Screenwriting-resolutionAt the beginning of 2012, I made a New Year's resolution. Mind you, I never make New Year's resolutions, but last year I did because I was so annoyed at my lack of progress with my screenwriting. I decided I was going to wake up at 5:30 am every morning to write my best screenplay ever and that screenplay would get noticed. With the exception of some weekends and family trips, I managed to drag myself out of bed and focus on my screenwriting every day. The result? I rewrote a screenplay that made it to the semifinal round of the 2012 Nicholl Fellowships and got the interest of a few producers and managers, I finally hammered out a long-gestating comedy spec that I posted online when it suddenly became DOA during the rewrite process because the exact same movie came out this fall, and I outlined my next screenplay similar in tone and style to my Nicholl script. Am I happy with the results? Yes. Am I satisfied? Not even close. So, since I'm not keen on giving out my own advice on screenwriting since I'm not a professional screenwriter, I'll share with you how I plan to write my best screenplay ever this year, and maybe you can too.

1. Schedule Writing Time Every Day

Writers write. I would argue that all filmmakers should write, too. If you want to make your own movies, you should write. Don't think you're a good writer? You should write. Do you know what my best subject was in school growing up? Math. You know what my second best subject was growing up? Science. You know what I liked more than anything else in the world growing up? Movies. Then I decided I wanted to make movies. You know what I realized I had to learn how to do to make movies? Write.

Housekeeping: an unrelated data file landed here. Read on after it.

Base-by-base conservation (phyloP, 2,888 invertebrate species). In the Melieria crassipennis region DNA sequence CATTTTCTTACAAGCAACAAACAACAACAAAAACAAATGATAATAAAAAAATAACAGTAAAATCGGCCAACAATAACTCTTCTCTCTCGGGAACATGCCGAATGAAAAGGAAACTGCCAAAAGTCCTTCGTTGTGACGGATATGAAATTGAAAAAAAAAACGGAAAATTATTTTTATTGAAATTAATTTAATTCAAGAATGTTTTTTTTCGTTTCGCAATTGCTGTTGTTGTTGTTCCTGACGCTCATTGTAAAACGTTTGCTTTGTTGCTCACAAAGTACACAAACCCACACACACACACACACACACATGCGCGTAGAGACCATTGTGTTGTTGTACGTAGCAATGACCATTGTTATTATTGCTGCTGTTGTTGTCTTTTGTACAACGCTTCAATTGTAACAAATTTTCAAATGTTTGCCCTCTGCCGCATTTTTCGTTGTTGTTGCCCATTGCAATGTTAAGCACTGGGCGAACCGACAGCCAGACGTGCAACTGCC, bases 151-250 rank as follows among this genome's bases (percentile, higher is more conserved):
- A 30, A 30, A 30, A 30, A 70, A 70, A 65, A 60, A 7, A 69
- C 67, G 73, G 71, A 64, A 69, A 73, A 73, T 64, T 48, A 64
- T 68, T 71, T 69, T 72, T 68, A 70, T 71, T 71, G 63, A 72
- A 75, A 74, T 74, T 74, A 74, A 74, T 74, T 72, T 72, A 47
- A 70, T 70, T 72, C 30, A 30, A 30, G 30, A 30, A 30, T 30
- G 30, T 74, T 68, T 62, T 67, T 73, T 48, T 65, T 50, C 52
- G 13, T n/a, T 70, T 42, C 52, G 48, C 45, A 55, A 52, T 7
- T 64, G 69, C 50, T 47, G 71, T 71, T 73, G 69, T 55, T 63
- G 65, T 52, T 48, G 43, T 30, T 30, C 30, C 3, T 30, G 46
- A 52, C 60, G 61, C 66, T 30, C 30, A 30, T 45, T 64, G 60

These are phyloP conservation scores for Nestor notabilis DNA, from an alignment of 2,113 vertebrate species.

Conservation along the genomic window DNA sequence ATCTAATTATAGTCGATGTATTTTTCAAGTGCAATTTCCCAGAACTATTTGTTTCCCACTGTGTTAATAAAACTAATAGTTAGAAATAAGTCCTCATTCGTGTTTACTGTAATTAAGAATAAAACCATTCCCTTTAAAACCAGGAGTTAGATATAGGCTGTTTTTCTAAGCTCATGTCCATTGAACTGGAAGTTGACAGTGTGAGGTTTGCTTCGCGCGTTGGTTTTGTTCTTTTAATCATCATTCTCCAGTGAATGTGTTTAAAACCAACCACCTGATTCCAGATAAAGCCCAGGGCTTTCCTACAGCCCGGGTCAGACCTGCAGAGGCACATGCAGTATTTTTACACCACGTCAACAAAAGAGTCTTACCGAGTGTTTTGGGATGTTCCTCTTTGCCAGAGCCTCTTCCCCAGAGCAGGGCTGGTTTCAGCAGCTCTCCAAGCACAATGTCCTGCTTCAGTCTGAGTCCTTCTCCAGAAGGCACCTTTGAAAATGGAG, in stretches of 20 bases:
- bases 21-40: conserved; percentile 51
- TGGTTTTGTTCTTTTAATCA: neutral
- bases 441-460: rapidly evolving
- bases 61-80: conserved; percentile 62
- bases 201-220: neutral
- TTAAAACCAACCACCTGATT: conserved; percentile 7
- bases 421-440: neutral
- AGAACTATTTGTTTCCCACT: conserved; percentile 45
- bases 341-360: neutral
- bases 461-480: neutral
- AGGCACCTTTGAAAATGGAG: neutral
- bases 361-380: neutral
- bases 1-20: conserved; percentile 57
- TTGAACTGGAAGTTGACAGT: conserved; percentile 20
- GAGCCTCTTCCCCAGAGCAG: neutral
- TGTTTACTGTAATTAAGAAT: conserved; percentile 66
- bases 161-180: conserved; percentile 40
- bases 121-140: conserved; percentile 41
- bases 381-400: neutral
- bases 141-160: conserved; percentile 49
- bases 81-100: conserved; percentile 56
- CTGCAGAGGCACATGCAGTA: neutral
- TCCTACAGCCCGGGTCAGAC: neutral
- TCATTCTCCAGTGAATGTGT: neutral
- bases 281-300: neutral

Writers write, but writers are also excellent procrastinators. So, last year, I decided to find time every day to write. With young children, I discovered the best time for me to write was early in the morning, before the kids are awake, before I check email, before I waste countless minutes on the Internet and social media (2013 resolution: more social, less media). It's hard, it sucks when the alarm goes off, but do I want to be a screenwriter or not? If not, I can hit the snooze button, but I can tell you that did not happen in 2012, much to my own amazement. From 5:30 to 7 am every (weekday) morning, I worked on my screenplays. I tried to add weekend mornings to the mix, then only Saturday mornings, but I found myself burning out, so I stuck to weekdays only. If I had extra time to write during the day, great, but at least I knew that every (week)day I had accomplished some writing related to my screenplays. I'm rededicating myself to this routine in 2013.

2. Set Deadlines